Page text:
David Amerland
Personal data, value and social networks

Personal Data, Self-Gain and Social Networks

It’s Monday morning and here I am, my thoughts and ideas being put together and shared for free. Why not? You may well ask. Why should this not be so? And I have a couple of answers there that might interest you. The first one is very much a 21st century, co-creationist, open-minded one: I think that the traditional way we calculate value is narrow-minded and outdated and we really ought to find fresh ways to do it. Ways that empower not just ourselves but those around us. This builds relationships (even if we are not aware of it), creates connections, unleashes the power of shared information and the shareability of its results and creates a fluid, evolving matrix that makes us all smarter, more capable and better informed than ever before in history.

The second one is more traditional. I spent upwards of 100 hours a week looking at data, analyzing business models, going through books, articles and reports. I talk to people who are in charge of running multi-million dollar corporations and I talk to managers who run teams that work in the challenging digital and offline marketing environments. I look at consumer reports and I pour over sales reports and marketing data that has been confidentially shared with me. I put all those things together in a way few other people can, not because I am smarter but because I am more fortunate in the connections I have, the clients who trust me and a lifestyle that allows me to more or less balance everything in a way that works.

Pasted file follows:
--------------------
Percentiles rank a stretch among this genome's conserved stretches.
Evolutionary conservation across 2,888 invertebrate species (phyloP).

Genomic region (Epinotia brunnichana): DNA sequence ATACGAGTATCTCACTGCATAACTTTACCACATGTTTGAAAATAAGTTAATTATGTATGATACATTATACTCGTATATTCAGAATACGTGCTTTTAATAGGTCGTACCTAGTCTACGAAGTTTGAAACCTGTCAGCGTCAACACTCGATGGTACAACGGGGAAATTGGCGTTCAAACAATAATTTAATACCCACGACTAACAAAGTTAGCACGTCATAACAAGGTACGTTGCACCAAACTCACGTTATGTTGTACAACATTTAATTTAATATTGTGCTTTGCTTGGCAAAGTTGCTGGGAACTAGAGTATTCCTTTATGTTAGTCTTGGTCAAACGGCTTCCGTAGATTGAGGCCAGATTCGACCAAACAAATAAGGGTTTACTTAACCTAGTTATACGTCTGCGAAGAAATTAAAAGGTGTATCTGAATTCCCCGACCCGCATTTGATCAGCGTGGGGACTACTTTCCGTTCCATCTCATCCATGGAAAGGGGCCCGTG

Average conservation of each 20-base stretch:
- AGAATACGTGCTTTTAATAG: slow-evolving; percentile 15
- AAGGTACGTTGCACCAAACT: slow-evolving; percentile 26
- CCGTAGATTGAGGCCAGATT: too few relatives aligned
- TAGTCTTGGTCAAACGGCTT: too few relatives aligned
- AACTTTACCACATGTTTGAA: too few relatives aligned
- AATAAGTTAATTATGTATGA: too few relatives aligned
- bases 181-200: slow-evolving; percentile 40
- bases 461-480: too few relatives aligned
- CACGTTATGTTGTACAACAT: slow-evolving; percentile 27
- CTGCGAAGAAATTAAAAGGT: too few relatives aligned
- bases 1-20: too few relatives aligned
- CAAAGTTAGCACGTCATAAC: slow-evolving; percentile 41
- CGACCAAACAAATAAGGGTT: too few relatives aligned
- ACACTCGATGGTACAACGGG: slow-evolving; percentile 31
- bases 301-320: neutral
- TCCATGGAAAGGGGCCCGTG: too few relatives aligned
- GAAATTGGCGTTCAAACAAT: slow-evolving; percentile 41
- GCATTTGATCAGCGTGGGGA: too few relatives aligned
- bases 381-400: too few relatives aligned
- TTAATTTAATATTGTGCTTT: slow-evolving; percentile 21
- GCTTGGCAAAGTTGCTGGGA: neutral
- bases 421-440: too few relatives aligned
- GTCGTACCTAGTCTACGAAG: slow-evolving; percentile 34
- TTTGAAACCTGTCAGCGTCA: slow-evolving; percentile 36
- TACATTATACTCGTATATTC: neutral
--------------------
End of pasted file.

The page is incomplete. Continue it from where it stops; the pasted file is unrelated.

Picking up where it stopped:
When I share an article freely, as I am doing with this one now, the reader gets insights, expertise, time and effort that in the past would have had to be paid for. Now it is made freely available. Yet the effort involved in creating hasn’t got any easier. If anything it has become more delicate, more time and attention consuming. More intensive at a cognitive, instead of a physical level. 

That is the knife-edge of social sharing we are all balancing on, regardless. The average person surfing the web for fun and consuming a piece of information (like this one), will have to make a whole number of complex decisions when it comes to sharing it that will include: 

  • Which social network to choose. The decision there reflecting his digital socioeconomic profile and the nature of the online connections he has made.